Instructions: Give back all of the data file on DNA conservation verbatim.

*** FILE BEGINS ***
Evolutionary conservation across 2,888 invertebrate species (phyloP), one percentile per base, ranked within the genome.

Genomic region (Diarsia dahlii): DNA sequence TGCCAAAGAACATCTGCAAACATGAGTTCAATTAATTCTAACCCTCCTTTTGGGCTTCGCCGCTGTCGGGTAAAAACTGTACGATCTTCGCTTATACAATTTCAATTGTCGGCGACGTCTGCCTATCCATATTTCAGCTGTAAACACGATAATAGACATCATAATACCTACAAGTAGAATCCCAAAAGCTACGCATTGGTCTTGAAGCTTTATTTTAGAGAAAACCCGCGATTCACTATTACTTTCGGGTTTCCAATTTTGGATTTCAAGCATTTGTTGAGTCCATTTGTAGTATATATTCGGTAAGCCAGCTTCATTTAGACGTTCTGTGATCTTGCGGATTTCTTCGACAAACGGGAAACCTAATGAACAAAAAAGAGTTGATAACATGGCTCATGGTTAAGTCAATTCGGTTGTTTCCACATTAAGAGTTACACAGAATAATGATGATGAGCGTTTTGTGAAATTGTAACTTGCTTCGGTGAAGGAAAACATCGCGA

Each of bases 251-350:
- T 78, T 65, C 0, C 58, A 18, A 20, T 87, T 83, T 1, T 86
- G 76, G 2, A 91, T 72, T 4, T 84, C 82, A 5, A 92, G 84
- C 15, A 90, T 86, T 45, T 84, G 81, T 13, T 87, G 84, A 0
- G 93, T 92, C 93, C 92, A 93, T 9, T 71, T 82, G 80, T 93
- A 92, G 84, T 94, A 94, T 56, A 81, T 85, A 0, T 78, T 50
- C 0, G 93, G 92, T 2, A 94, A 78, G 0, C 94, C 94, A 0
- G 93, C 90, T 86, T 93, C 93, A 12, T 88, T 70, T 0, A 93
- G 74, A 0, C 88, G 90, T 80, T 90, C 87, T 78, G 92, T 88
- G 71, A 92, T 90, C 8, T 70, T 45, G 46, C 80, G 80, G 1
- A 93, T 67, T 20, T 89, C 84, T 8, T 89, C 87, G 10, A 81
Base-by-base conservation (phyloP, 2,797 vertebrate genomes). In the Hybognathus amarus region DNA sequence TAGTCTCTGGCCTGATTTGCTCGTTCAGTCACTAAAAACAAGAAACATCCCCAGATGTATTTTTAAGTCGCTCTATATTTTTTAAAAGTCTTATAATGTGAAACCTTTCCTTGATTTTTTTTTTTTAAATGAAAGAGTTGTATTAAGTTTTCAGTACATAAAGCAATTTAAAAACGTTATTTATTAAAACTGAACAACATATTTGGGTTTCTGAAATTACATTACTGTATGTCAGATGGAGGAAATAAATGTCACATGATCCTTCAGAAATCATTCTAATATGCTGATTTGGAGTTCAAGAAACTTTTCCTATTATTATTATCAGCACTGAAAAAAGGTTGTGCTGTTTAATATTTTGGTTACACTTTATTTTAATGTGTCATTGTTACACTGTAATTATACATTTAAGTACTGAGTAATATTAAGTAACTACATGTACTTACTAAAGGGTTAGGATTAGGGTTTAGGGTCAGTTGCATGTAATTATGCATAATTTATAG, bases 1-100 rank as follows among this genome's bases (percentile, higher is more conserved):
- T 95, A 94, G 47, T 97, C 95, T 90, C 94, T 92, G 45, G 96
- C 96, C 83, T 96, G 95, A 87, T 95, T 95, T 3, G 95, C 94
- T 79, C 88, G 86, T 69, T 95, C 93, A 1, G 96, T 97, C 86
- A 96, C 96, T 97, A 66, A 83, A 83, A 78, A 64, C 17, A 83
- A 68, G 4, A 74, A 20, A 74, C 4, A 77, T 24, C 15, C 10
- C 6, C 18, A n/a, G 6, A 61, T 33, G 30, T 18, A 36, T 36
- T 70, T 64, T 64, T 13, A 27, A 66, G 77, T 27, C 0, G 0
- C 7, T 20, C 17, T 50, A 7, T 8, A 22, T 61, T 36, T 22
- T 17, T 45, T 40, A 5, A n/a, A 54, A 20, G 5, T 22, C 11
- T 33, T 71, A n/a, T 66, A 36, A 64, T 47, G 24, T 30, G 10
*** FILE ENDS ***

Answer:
Evolutionary conservation across 2,888 invertebrate species (phyloP), one percentile per base, ranked within the genome.

Genomic region (Diarsia dahlii): DNA sequence TGCCAAAGAACATCTGCAAACATGAGTTCAATTAATTCTAACCCTCCTTTTGGGCTTCGCCGCTGTCGGGTAAAAACTGTACGATCTTCGCTTATACAATTTCAATTGTCGGCGACGTCTGCCTATCCATATTTCAGCTGTAAACACGATAATAGACATCATAATACCTACAAGTAGAATCCCAAAAGCTACGCATTGGTCTTGAAGCTTTATTTTAGAGAAAACCCGCGATTCACTATTACTTTCGGGTTTCCAATTTTGGATTTCAAGCATTTGTTGAGTCCATTTGTAGTATATATTCGGTAAGCCAGCTTCATTTAGACGTTCTGTGATCTTGCGGATTTCTTCGACAAACGGGAAACCTAATGAACAAAAAAGAGTTGATAACATGGCTCATGGTTAAGTCAATTCGGTTGTTTCCACATTAAGAGTTACACAGAATAATGATGATGAGCGTTTTGTGAAATTGTAACTTGCTTCGGTGAAGGAAAACATCGCGA

Each of bases 251-350:
- T 78, T 65, C 0, C 58, A 18, A 20, T 87, T 83, T 1, T 86
- G 76, G 2, A 91, T 72, T 4, T 84, C 82, A 5, A 92, G 84
- C 15, A 90, T 86, T 45, T 84, G 81, T 13, T 87, G 84, A 0
- G 93, T 92, C 93, C 92, A 93, T 9, T 71, T 82, G 80, T 93
- A 92, G 84, T 94, A 94, T 56, A 81, T 85, A 0, T 78, T 50
- C 0, G 93, G 92, T 2, A 94, A 78, G 0, C 94, C 94, A 0
- G 93, C 90, T 86, T 93, C 93, A 12, T 88, T 70, T 0, A 93
- G 74, A 0, C 88, G 90, T 80, T 90, C 87, T 78, G 92, T 88
- G 71, A 92, T 90, C 8, T 70, T 45, G 46, C 80, G 80, G 1
- A 93, T 67, T 20, T 89, C 84, T 8, T 89, C 87, G 10, A 81
Base-by-base conservation (phyloP, 2,797 vertebrate genomes). In the Hybognathus amarus region DNA sequence TAGTCTCTGGCCTGATTTGCTCGTTCAGTCACTAAAAACAAGAAACATCCCCAGATGTATTTTTAAGTCGCTCTATATTTTTTAAAAGTCTTATAATGTGAAACCTTTCCTTGATTTTTTTTTTTTAAATGAAAGAGTTGTATTAAGTTTTCAGTACATAAAGCAATTTAAAAACGTTATTTATTAAAACTGAACAACATATTTGGGTTTCTGAAATTACATTACTGTATGTCAGATGGAGGAAATAAATGTCACATGATCCTTCAGAAATCATTCTAATATGCTGATTTGGAGTTCAAGAAACTTTTCCTATTATTATTATCAGCACTGAAAAAAGGTTGTGCTGTTTAATATTTTGGTTACACTTTATTTTAATGTGTCATTGTTACACTGTAATTATACATTTAAGTACTGAGTAATATTAAGTAACTACATGTACTTACTAAAGGGTTAGGATTAGGGTTTAGGGTCAGTTGCATGTAATTATGCATAATTTATAG, bases 1-100 rank as follows among this genome's bases (percentile, higher is more conserved):
- T 95, A 94, G 47, T 97, C 95, T 90, C 94, T 92, G 45, G 96
- C 96, C 83, T 96, G 95, A 87, T 95, T 95, T 3, G 95, C 94
- T 79, C 88, G 86, T 69, T 95, C 93, A 1, G 96, T 97, C 86
- A 96, C 96, T 97, A 66, A 83, A 83, A 78, A 64, C 17, A 83
- A 68, G 4, A 74, A 20, A 74, C 4, A 77, T 24, C 15, C 10
- C 6, C 18, A n/a, G 6, A 61, T 33, G 30, T 18, A 36, T 36
- T 70, T 64, T 64, T 13, A 27, A 66, G 77, T 27, C 0, G 0
- C 7, T 20, C 17, T 50, A 7, T 8, A 22, T 61, T 36, T 22
- T 17, T 45, T 40, A 5, A n/a, A 54, A 20, G 5, T 22, C 11
- T 33, T 71, A n/a, T 66, A 36, A 64, T 47, G 24, T 30, G 10